Every year has its big stories and the automotive industry has its share of blockbuster events. Throughout the year, Auto Trends Magazine followed the news and shared select stories here as well as through social media, especially via Facebook.
We’ve noticed a number of “year-end” articles emerging over the past few weeks and are adding our own. Five seemed to catch the most attention from our followers, therefore we’ll explore what these were, but in no particular order. We’ll wrap things up with an honorable mention, then conclude with a few predictions for 2020 and beyond.
1. UAW Strike Labors On – The UAW, itself embroiled in scandal, went ahead and launched a protracted strike against GM. Originally expected to end within a few days, the strike lasted longer than a month, causing the longest shutdown in the past half-century. GM lost billions of dollars during the strike, agreeing to keep one plant open and save some jobs. We think the labor victory will ultimately prove shallow as it’ll force GM to find additional ways to save money long term, with job loss gradually increasing.
2. Carlos Ghosn Debacle – Is he guilty or not? Former Nissan CEO Carlos Ghosn was jailed in November 2018 for a variety of charges, including fraud. What was shocking wasn’t so much the alleged scandal, but how the Japanese justice system treated the former executive. Ghosn was isolated, often without legal representation, and the charges against him seemed stacked. On the next to the last day of the year, Ghosn flew to Lebanon where he most likely will stay and avoid a return to Japan. The story isn’t over yet nor are the many twists and turns that defined this relationship.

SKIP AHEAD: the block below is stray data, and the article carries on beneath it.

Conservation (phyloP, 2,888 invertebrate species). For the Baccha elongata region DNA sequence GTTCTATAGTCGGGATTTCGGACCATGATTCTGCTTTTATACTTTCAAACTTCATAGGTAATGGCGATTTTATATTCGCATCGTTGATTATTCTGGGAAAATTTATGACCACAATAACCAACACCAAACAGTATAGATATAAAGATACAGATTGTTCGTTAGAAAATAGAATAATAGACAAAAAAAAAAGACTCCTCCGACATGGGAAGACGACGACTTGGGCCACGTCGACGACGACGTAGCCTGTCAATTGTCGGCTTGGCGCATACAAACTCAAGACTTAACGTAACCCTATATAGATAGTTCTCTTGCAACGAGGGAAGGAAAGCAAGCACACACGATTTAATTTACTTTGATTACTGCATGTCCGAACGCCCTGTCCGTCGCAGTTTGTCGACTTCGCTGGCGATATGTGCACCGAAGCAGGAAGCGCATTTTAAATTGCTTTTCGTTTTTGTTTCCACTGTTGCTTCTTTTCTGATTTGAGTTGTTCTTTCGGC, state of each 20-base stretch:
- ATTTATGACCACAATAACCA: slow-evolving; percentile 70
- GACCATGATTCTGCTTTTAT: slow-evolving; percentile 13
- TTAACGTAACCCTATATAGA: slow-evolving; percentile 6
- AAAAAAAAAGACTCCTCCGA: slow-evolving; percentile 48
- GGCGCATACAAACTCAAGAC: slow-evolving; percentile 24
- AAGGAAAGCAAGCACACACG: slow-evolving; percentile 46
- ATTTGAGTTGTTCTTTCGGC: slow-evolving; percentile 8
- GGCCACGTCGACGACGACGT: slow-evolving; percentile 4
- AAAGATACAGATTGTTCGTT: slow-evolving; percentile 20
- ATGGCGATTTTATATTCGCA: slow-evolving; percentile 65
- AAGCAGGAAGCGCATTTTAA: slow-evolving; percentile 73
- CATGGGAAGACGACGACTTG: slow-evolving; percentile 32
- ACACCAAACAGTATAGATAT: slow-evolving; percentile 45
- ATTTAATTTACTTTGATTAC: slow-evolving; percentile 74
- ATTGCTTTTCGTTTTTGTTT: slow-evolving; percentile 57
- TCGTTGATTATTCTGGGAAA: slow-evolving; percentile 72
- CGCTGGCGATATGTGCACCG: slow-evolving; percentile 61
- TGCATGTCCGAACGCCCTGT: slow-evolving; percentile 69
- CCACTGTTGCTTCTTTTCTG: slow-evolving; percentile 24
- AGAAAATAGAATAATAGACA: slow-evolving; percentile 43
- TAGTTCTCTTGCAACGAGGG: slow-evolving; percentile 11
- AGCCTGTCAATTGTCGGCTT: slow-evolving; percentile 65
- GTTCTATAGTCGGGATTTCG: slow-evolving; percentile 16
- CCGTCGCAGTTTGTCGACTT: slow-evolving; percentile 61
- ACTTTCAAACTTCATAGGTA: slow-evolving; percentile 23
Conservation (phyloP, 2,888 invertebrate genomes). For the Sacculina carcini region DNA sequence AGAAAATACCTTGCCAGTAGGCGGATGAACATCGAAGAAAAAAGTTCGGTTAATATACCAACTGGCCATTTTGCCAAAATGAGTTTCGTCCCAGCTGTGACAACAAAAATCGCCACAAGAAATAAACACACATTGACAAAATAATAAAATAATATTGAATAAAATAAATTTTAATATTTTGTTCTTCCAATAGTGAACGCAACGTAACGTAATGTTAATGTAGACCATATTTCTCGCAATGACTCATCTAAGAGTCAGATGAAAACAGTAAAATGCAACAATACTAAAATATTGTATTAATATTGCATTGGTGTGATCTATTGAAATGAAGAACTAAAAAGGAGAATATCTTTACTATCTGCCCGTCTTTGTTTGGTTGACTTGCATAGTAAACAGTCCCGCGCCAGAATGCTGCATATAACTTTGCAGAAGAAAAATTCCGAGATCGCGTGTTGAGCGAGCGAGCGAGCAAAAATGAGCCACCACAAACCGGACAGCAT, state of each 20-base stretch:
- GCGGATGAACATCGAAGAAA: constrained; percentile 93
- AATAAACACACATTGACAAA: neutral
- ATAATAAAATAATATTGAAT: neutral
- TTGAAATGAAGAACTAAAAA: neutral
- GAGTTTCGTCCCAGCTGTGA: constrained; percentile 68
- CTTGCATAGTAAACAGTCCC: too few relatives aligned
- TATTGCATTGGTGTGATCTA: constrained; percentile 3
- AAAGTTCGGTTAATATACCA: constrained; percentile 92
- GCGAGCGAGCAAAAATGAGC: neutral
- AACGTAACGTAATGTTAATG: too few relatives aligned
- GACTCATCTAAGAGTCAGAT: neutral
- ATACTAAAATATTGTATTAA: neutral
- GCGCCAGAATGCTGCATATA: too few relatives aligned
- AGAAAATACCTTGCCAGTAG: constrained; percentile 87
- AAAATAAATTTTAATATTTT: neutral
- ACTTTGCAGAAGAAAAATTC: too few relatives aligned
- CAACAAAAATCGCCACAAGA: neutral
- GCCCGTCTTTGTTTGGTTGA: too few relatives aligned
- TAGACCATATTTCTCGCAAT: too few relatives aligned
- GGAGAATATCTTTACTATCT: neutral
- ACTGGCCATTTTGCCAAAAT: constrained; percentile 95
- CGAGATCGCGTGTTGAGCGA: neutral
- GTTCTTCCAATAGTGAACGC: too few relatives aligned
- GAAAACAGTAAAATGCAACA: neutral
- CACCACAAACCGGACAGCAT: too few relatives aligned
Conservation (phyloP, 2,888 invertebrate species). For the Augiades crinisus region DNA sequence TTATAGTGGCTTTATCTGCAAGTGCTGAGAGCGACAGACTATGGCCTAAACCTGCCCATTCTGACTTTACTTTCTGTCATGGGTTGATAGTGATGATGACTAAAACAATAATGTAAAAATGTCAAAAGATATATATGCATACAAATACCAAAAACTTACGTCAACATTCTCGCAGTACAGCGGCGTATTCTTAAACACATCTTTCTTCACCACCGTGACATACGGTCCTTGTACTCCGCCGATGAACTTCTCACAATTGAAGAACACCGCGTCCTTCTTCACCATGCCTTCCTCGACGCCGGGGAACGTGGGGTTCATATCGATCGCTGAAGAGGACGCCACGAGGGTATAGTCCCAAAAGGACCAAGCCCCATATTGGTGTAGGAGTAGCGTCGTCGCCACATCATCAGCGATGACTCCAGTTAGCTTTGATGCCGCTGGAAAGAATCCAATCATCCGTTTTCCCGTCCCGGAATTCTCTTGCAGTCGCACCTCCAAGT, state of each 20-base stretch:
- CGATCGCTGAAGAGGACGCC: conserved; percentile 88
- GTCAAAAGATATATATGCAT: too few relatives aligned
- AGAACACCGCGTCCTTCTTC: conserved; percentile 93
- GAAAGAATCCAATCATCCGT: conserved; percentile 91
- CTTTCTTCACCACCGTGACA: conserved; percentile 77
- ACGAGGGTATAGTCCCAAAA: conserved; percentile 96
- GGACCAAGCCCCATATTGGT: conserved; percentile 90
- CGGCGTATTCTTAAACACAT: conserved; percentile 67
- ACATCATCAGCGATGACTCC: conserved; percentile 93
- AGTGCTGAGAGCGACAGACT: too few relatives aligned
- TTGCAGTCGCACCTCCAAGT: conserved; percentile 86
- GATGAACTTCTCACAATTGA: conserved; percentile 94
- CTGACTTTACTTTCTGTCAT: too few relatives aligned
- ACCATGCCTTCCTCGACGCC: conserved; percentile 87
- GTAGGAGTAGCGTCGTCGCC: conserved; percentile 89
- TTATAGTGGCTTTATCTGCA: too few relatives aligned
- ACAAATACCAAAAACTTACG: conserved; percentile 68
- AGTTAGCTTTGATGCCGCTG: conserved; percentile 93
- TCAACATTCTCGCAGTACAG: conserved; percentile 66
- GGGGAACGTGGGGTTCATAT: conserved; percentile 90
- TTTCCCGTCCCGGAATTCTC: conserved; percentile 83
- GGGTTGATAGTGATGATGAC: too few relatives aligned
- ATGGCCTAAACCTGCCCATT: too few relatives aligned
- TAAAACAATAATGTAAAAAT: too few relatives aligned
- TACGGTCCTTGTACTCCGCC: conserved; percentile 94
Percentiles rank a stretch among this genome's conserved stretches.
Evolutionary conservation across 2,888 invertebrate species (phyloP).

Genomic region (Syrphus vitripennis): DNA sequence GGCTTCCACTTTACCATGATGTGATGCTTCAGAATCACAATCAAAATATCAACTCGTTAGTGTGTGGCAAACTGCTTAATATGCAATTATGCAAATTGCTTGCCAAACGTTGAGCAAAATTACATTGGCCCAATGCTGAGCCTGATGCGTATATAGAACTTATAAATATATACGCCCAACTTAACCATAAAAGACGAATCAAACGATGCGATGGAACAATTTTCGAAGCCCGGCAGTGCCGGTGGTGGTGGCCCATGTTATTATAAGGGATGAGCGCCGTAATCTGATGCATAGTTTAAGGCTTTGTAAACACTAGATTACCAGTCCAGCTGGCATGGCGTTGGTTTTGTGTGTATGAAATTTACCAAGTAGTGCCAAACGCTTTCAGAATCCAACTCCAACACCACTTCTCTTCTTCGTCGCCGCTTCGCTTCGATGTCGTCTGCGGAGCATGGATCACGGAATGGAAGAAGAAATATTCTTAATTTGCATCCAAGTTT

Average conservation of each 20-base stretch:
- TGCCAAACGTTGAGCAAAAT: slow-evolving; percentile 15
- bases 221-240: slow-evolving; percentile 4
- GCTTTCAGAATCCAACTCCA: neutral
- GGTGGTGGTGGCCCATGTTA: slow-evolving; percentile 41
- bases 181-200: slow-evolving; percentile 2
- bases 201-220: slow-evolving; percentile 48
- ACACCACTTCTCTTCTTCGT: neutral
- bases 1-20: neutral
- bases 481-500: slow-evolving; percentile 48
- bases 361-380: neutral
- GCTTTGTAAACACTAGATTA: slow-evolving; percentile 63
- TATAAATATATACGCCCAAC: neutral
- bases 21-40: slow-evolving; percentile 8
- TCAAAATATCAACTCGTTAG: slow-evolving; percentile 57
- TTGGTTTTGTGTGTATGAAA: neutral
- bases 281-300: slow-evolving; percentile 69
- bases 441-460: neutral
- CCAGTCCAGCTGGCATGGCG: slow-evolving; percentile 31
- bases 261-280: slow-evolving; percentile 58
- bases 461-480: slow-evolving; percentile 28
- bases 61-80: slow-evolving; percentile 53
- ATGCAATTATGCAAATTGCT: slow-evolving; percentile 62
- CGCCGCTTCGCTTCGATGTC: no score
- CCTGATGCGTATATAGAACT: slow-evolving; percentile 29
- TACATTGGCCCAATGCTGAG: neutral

3. FCA-PSA Merger – One year after its Sergio Marchionne died, Fiat Chrysler Automobiles has fulfilled one of the CEO’s important goals: a full merger with another automaker. FCA, the product of a big merger earlier this decade, is set to join forces with France’s PSA Groupe to form the world’s fourth-largest automaker. The deal should conclude by late 2020, but we may not know for a few more years the status of various brands (including the eponymous Chrysler) and certain models (the Dodge Challenger and Charger, for example).
4. Introducing An All-New Corvette – We won’t see a new Corvette for a few months, as production was delayed due to the strike as mentioned in our first story. What’s significant about the Corvette is that GM will finally transition its sports car to a mid-engine layout. As a result, even the base Stringray will immediately become the fastest Corvette ever. Also of note is the base price, as that will come in at under $60,000. Soon after the new model arrives, we should hear about follow-up versions with more powerful engines and the lofty price tags to go with it.
5. Ford Adds an Electric Mustang – Ford’s Mustang is America’s pony car, but it will soon be joined by an all-electric SUV. The Ford Mustang Mach-E is its name, an all-new model built on a separate platform, but sporting the iconic model’s name. With many Mustang styling cues, the EV gives a connection to the coupe, but the resemblance ends there. We dislike Ford’s decision and have followed the anger of Mustang faithful, including some who feel deeply betrayed. There’s still time for Ford to change the name, but we doubt it will.
Among the other stories of note for 2019 include Nissan’s drop in market share, the Tesla Cybertruck debut, the expanding financial backing for upstart Rivian Automotive, the electric truck/utility vehicle maker, and the ongoing shift away from cars to crossovers and trucks.
Stories about driverless cars and full electrification dominated; we’re also on the cusp of seeing the first Chinese automotive brand arrive stateside.
Looking ahead, we expect many of the current stories to play out, with perhaps a few twists along the way. Auto Trends expects another blockbuster merger announcement in 2020 with perhaps Volkswagen and Ford tying the knot. A suitor for GM seems possible, but will Hyundai/Kia make the bold move to acquire or will it allow a Chinese company to jump in first? Finally, we’ll continue to see more car models die, but a few will hang on and likely thrive in a smaller market.
See Also — Deal Undone: Fiat Chrysler Renault Merger